Because I recently moved and started a new job, I fell behind in my
Suite101 essays (I'm on a weekly schedule), so I've been working hard
to catch up.
I actually wrote one the other day which I think would be of interest
to Mythopoeic Society members. And anyone who has discussed the
Anglo-Saxonist point-of-view with me through the years will be
particularly interested, I think, in "Tolkien's time machine: when
literary worlds collide" (no real H.G. Wells connection -- I just
liked the way the headline worked out, but it's an appropriate
description of the article's purpose).
Anyway, here are the three most recent essays for Suite101. Although
starting a new job has left me with less time for surfing forums,
because of the way Yahoo! Groups is set up, and the fact that I'm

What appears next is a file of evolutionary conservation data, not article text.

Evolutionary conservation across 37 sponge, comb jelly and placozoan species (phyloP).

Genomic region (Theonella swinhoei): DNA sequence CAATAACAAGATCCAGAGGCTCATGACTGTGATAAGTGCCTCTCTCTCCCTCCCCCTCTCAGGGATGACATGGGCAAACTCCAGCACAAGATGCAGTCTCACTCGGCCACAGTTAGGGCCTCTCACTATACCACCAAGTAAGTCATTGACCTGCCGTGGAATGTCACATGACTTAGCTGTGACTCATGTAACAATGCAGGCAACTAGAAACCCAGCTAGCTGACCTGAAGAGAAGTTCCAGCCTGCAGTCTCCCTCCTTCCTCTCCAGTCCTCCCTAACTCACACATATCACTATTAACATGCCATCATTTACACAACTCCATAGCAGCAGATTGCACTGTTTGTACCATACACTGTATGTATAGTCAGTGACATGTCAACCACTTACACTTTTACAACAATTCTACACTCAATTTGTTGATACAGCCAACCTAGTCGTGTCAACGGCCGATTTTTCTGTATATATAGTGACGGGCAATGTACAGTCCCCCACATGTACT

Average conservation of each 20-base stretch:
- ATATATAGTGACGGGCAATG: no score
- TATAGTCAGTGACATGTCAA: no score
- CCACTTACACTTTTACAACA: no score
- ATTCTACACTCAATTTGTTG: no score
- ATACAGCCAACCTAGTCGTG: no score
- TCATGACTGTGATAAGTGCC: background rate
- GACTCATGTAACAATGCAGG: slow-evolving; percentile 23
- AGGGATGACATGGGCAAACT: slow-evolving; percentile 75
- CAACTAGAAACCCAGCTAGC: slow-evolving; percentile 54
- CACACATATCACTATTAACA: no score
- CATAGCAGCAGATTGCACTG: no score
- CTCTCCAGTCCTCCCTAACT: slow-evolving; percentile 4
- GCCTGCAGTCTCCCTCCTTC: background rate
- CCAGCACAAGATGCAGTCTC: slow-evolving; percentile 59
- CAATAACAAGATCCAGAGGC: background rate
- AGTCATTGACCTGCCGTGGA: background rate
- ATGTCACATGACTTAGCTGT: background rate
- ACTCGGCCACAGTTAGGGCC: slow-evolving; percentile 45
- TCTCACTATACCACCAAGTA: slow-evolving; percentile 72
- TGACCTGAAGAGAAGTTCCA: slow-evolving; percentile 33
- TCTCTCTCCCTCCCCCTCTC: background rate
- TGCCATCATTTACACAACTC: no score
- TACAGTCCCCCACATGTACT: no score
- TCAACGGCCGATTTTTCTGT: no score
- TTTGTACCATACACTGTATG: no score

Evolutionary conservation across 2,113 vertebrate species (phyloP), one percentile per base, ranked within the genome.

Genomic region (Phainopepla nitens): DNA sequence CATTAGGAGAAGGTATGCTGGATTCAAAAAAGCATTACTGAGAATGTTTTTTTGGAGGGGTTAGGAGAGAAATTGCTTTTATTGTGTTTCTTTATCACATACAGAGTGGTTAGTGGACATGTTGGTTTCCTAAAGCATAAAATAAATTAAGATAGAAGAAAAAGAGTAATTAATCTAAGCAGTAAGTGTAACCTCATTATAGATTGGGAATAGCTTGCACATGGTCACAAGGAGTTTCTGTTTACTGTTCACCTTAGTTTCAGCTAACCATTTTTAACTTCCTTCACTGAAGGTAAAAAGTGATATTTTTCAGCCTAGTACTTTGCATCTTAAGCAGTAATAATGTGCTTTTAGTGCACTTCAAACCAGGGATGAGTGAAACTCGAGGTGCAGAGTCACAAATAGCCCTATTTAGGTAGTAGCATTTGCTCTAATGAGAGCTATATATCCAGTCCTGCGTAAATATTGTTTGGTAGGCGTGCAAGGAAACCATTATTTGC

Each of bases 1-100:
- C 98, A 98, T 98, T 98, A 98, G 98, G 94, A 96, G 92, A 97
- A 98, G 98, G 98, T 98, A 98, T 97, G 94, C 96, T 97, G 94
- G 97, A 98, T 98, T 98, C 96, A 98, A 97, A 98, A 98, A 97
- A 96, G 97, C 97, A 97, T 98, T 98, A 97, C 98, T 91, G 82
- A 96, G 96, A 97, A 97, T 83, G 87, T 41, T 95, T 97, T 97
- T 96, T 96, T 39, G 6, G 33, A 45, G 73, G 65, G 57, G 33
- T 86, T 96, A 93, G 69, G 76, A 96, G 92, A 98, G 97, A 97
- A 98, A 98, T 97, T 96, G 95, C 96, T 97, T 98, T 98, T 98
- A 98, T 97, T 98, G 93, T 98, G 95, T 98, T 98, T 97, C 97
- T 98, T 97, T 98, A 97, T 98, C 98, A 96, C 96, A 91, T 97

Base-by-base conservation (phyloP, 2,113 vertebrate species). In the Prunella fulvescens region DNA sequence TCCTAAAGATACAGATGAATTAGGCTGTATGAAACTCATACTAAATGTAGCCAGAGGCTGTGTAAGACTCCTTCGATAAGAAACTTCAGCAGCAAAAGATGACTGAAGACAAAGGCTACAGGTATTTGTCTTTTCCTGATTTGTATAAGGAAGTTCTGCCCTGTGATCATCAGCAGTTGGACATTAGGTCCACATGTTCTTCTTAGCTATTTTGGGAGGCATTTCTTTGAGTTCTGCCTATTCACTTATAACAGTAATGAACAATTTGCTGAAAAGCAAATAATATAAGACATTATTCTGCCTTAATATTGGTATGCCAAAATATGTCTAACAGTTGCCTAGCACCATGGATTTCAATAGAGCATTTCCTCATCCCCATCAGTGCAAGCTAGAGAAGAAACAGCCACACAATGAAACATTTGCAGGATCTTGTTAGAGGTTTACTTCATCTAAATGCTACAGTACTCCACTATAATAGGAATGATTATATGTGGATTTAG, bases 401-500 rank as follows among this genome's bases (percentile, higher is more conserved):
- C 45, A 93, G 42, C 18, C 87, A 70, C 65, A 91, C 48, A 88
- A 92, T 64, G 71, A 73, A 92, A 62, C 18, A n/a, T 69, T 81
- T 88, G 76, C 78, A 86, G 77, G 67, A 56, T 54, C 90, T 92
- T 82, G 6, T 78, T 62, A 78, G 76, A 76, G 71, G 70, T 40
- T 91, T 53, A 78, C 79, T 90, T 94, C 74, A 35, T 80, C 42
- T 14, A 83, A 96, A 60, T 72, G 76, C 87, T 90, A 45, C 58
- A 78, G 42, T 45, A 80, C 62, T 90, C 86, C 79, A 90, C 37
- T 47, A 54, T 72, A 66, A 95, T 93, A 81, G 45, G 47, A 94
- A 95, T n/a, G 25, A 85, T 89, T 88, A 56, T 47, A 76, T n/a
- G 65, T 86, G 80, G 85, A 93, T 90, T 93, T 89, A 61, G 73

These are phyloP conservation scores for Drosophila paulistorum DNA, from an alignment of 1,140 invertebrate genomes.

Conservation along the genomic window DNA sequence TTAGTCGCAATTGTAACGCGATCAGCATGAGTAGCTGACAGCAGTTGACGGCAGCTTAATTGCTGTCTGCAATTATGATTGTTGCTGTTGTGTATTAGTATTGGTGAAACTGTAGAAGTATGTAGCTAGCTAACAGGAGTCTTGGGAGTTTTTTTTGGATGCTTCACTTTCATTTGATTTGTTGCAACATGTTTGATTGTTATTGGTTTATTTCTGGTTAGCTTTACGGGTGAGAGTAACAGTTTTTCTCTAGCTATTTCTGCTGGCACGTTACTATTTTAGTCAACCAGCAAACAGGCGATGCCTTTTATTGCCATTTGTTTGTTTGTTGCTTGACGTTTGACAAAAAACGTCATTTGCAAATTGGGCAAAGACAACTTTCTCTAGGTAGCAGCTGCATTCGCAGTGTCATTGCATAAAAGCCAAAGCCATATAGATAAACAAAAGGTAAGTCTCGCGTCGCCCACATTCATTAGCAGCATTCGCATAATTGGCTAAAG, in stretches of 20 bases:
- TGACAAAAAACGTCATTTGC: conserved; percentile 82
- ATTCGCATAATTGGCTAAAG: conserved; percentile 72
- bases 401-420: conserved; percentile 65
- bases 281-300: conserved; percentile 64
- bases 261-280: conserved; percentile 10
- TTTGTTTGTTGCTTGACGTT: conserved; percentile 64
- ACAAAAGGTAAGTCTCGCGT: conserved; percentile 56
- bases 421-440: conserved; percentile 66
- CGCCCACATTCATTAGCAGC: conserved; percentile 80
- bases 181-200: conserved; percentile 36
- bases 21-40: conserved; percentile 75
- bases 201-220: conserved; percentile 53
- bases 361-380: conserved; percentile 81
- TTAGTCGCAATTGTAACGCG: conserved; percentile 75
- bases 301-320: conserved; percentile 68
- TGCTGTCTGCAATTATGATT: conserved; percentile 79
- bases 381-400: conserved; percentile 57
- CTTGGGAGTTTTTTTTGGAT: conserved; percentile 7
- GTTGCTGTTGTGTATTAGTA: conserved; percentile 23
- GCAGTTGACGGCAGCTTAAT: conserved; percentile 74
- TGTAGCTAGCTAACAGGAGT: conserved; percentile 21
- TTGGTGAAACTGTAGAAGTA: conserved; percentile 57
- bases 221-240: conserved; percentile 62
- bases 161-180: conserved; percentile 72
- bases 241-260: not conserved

subscribed to a professional forum, I'm able to check in here every
day or two (in case you hadn't noticed). I'll be genuinely
interested in your thoughts on my conclusion in that essay.
26 Jul 2001
Browsing the compleat Middle-earth library
The study of J.R.R. Tolkien's life and works is an ever-expanding
field. Here is a road-map for readers new and old to help them
navigate their way through the winding paths of Tolkiendom.
22 Jul 2001
Tolkien's time machine: when literary worlds collide
Most readers agree that The Lord of the Rings is a unique book. And
though J.R.R. Tolkien is credited with helping launch the modern
fantasy literary genre, there are no other books which approach LoTR
in quality and perfection. Why? Could it be that Tolkien was pursuing
a goal which no one else has yet attempted?
16 Jul 2001
In Feanor's Footsteps
Could Tolkien have fully visualized the War of Wrath as he provided
details for so many other events, or was it necessarily a legend
about which little could or should be known?
I'll try to check back here soon, but among other things I have
company coming this weekend. :)